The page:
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September 2019

4 Awkward Health Problems You Should Tell Your Doctor About

Some things are just easier to talk about with your sister or closest girlfriend. Sensitive health problems, from vaginal complaints to hemorrhoids, may fall into this category.

Female healthcare provider talking with woman in exam room

If you feel a bit shy about bringing up these subjects with your healthcare provider, that’s OK. But do so anyway. Remember that talking about such things is all in a day’s work for him or her.

Often, your symptoms may be caused by a condition that could benefit from treatment. Here are four common health issues you should discuss with your provider (even if you’d rather not).

Topic 1. Vaginal discharge

It’s normal to have clear to white vaginal discharge. But let your provider know if you notice a change in the color, amount, or consistency.

One possible cause is a yeast infection, which may lead to a cottage cheese-like discharge, along with genital itching and burning. Three-fourths of all women will have a yeast infection at some point in their life. If that’s the source of your problem, it can be treated with antifungal medication.

But other genital infections can lead to similar symptoms. The only way to know for sure what you’re dealing with is to see your healthcare provider.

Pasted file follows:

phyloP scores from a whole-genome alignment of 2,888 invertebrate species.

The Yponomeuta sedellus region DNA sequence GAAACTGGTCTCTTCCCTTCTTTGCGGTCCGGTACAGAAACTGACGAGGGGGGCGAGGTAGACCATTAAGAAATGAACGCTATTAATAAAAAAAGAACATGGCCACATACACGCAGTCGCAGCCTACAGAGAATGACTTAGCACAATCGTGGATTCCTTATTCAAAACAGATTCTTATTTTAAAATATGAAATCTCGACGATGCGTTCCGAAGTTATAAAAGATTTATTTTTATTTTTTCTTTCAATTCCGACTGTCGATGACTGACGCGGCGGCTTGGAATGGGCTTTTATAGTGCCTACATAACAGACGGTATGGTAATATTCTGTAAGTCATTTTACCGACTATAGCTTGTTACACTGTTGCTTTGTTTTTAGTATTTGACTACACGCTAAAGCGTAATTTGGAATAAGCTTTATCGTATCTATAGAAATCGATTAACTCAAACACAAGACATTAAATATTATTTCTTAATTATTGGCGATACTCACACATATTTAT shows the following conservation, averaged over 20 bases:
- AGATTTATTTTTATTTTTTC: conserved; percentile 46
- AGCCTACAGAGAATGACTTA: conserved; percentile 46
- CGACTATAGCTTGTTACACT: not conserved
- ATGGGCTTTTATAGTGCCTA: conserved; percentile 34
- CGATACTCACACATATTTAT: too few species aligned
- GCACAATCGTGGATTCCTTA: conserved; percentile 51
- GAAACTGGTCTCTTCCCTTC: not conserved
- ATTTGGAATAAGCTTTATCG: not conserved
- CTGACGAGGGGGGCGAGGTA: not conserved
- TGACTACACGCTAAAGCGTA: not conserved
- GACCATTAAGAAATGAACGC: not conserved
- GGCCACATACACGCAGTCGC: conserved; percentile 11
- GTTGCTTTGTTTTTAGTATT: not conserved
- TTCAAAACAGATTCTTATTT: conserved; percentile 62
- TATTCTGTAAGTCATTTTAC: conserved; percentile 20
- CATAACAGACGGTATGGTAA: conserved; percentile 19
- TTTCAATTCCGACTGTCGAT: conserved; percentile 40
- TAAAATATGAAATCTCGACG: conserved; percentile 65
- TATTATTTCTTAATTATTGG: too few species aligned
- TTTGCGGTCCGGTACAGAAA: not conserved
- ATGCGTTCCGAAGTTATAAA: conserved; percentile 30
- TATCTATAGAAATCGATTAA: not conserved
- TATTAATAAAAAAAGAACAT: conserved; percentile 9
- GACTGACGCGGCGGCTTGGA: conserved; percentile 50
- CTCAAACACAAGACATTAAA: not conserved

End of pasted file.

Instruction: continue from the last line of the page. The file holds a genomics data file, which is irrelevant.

Topic 2. Genital odor

A certain amount of vaginal odor is to be expected. But tell your provider if you notice an odor that’s strong or different from usual. You could have an infection, and trying to cover up the smell by douching may only make things worse.

Bacterial vaginosis (BV) is the most common vaginal infection in women ages 15 to 44. It may cause a strong “fishy” odor, along with increased vaginal discharge and a burning sensation when urinating.

Several other infections can resemble BV, so don’t try to self-diagnose. If it turns out that you have BV, your healthcare provider can prescribe an antibiotic.

Topic 3. Painful urination

Another possible cause of pain or burning during urination is a urinary tract infection (UTI). If you have a UTI, you may feel a strong, frequent urge to urinate or pressure in your lower belly. Your urine may smell bad or look milky, cloudy, or blood-tinged.

If you see blood in your urine, tell your provider right away. Although it may just be from a UTI, it could have other, more serious causes.

A UTI can be treated with antibiotics. Getting treatment is important, because an untreated infection may spread to, and damage, your kidneys.

Topic 4. Hemorrhoids

Hemorrhoids are swollen veins in the anus or lower rectum area. They are common in pregnant women. If you have hemorrhoids, you may see bright red blood in your stool or in the toilet after a bowel movement. You may also feel anal itching or discomfort, and sometimes the vein may even bulge out.

Get your symptoms evaluated by a healthcare provider. Other conditions, including cancer, can also cause blood in your stool.

Hemorrhoids can often be relieved by simple lifestyle measures, such as eating more fiber. But if that isn’t enough, your provider may perform a procedure to shrink the swollen tissue. 

Online Medical Reviewer: McDonough, Brian, MD
Date Last Reviewed: 4/1/2019
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